Forwarded by RAdm Stephen Barchet USN ret
By Kenneth R. Timmerman, March 16, 2004
Timmerman is a senior writer for Insight magazine. His book, The French Betrayal of America, is just out.
Many Americans are convinced, even today, that the war in Iraq was all about oil. And they're right — but oil was the key for French President Jacques Chirac, not for the United States.
In documents I obtained during an investigation of the French relationship to Saddam Hussein, the French interest in maintaining Saddam Hussein in power was spelled out in excruciating detail. The price tag: close to $100 billion. That was what French oil companies stood to profit in the first seven years of their exclusive oil arrangements — had Saddam remained in power.
The French claimed their opposition to the US-led war to oust Saddam Hussein was all about policy. The editor of the Paris daily Le Monde, Jean-Marie Colombani, just resuscitated those arguments in an editorial that singled out George W. Bush as “a threat to the very foundation of the historical alliance between the US and Europe,” and called fervently for the election of John F. Kerry. (I guess that F now stands for France.) But Colombani, whose paper's coverage of the war in Iraq was noteworthy for its wanton disregard for the truth, had not a word to say about his country's war for oil. Indeed, the secret deals the French state-owned oil companies negotiated in the 1990s with Saddam Hussein went widely unreported in France.
Almost as soon as the guns went silent after the first Gulf war in 1991, French oil giants Total SA and Elf Aquitaine — who have now merged and expanded to become TotalFinaEl — sought a competitive advantage over their rivals in Iraq by negotiating exclusive production-sharing contracts with Saddam's regime that were intended to give them a stranglehold on Iraq's future oil production for decades to come.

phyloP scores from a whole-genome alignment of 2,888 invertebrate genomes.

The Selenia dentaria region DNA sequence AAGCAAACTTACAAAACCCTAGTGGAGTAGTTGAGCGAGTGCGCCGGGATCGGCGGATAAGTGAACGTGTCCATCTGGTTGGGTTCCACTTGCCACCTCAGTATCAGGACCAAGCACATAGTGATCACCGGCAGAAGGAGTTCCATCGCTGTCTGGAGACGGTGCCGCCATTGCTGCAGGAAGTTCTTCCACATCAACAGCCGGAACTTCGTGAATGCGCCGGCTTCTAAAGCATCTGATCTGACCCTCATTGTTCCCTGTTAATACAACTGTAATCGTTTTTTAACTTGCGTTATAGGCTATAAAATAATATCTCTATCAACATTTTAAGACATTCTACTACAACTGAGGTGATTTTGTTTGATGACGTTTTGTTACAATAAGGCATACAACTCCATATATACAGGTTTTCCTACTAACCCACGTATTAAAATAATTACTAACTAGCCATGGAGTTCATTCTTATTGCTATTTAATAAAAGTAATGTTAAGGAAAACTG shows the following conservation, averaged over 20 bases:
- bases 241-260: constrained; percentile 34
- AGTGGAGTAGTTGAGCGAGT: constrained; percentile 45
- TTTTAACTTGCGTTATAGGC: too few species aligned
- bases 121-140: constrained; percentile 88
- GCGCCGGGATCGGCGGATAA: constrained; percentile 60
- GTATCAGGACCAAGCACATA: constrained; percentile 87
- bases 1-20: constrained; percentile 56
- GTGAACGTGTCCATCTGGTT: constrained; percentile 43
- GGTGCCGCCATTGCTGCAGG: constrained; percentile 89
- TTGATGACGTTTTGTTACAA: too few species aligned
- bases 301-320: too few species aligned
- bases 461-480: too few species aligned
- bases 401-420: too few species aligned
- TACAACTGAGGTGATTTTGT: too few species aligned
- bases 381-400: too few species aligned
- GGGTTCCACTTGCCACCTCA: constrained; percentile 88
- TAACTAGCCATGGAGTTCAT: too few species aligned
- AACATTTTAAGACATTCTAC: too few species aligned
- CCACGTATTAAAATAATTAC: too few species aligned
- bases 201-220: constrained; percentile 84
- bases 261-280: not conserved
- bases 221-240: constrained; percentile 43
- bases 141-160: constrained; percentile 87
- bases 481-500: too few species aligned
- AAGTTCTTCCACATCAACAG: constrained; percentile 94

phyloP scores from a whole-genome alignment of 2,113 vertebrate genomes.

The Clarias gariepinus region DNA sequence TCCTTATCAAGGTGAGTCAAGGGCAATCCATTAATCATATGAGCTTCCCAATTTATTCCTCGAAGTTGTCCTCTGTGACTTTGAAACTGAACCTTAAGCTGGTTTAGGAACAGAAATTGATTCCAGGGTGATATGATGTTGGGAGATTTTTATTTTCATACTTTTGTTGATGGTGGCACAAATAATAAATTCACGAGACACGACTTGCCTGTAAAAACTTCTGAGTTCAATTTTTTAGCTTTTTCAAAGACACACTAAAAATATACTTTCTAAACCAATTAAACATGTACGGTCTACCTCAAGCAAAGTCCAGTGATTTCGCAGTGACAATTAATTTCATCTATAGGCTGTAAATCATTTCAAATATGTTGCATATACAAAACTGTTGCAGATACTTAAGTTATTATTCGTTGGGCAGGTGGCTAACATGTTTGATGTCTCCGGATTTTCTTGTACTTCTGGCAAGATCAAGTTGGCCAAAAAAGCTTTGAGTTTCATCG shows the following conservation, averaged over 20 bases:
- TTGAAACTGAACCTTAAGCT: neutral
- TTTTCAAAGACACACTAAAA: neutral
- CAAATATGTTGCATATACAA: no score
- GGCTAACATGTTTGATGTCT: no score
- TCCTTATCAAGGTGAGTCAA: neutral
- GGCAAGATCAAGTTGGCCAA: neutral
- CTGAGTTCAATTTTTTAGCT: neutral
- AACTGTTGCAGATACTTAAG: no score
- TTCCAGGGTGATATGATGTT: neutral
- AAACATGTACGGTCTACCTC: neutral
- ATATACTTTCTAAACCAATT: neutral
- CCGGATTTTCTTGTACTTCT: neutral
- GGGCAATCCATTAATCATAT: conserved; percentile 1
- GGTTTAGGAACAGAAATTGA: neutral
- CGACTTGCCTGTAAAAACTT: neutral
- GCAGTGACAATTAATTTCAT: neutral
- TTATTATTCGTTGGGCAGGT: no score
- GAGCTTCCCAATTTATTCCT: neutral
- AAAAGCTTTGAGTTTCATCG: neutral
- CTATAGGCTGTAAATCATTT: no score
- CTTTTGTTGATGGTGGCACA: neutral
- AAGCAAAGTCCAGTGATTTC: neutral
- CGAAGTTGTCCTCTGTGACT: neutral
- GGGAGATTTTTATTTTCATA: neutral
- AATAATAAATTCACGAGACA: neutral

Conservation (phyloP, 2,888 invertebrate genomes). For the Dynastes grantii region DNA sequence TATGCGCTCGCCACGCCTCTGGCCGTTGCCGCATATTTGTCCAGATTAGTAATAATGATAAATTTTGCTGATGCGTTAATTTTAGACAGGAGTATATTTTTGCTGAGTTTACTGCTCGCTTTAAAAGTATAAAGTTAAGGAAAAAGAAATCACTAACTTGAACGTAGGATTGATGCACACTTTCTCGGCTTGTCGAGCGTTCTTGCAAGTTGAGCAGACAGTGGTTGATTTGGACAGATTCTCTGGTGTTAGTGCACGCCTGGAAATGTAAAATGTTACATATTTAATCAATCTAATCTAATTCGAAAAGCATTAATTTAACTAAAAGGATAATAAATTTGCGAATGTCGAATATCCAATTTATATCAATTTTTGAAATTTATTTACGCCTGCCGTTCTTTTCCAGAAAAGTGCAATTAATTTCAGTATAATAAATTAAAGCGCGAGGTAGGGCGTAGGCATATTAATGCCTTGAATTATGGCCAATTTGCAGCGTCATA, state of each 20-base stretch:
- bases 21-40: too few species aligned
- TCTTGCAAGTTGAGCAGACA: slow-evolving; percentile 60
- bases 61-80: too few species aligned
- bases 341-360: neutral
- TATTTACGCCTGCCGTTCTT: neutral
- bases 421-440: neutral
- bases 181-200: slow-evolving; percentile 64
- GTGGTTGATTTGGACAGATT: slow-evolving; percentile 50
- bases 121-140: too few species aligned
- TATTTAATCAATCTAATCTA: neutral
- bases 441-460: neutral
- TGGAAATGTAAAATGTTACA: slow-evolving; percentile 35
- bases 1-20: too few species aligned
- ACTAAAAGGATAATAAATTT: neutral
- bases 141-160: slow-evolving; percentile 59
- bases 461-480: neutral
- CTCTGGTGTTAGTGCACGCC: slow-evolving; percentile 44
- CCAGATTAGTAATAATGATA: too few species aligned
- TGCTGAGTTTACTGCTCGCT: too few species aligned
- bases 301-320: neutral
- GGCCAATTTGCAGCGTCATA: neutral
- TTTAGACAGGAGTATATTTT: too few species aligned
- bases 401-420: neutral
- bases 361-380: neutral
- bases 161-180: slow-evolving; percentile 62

The first of two massive deals was announced in June 1994 by then-Iraqi Oil Minister Safa al-Habobi — a well-known figure whose name had surfaced in numerous procurement schemes in the 1980s in association with the Ministry of Industry and Military Industrialization, which supervised Saddam's chemical, biological, missile and nuclear-weapons programs. Speaking in Vienna, al-Habobi confirmed that his government was awarding Total SA rights to the future production of the Nahr Umar oil field in southern Iraq, and that Elf was well-placed to be awarded similar terms in the Majnoon oil fields on the border with Iran.
Those two deals, which I detail in The French Betrayal of America, would have been worth an estimated $100 billion over a seven-year period — but were conditioned on the lifting of UN sanctions on Iraq. Simply put, analyst Gerald Hillman told me, the French were saying: “We will help you get the sanctions lifted, and when we do that, you give us this.” The Total contract, a copy of which I obtained, was “very one-sided,” says Hillman. (Hillman, a political economist and a managing partner at Trireme Investments in New York, did a detailed analysis of the contract.)
An ordinary production agreement typically grants the foreign partner a maximum of 50 percent of the gross proceeds of the oil produced at the field they develop. But this deal gave Total 75 percent of the total production. “This is highly unusual,” he said. Indeed, it was extortion. But Saddam willingly agreed: He saw the Total deal, and a similar one with Elf, as the price he had to pay to secure French political support at the United Nations.
Much has been written in recent weeks about the corruption of the UN Oil-for-Food program. Documents uncovered in Iraq's oil ministry and published by the Baghdad daily al Mada list several cronies of French President Chirac among those who had received special oil allocations as a political payoff from Saddam. But the amounts attributed to these individuals — in the tens of millions of barrels, on which they stood to earn between 25 to 40 cents per barrel — pale in comparison to the $100 billion payoff orchestrated by Chirac and Saddam.
No, oil wasn't the only reason France opposed the United States at the United Nations in the lead-up to the war. The megalomania of Foreign Minister Dominique de Villepin (who lied to Secretary of State Colin Powell repeatedly and later boasted about it to visiting US congressional delegations) certainly entered into the mix. So did French pride, wounded at the realization that France is no longer the great power it once was. But the French did not merely disagree with the United States over Iraq, as did a certain number of our allies: They actively sought to rally world leaders and public opinion to treat the United States — not Saddam Hussein — as the enemy.
The enormous difference between those two positions — legitimate dissent and active subversion of America's right to self-defense — is why America is right to treat France as a former ally. Under Chirac's stewardship, France has shown the world that it cared more about propping up a murderous dictator than it valued its 225-year alliance with America.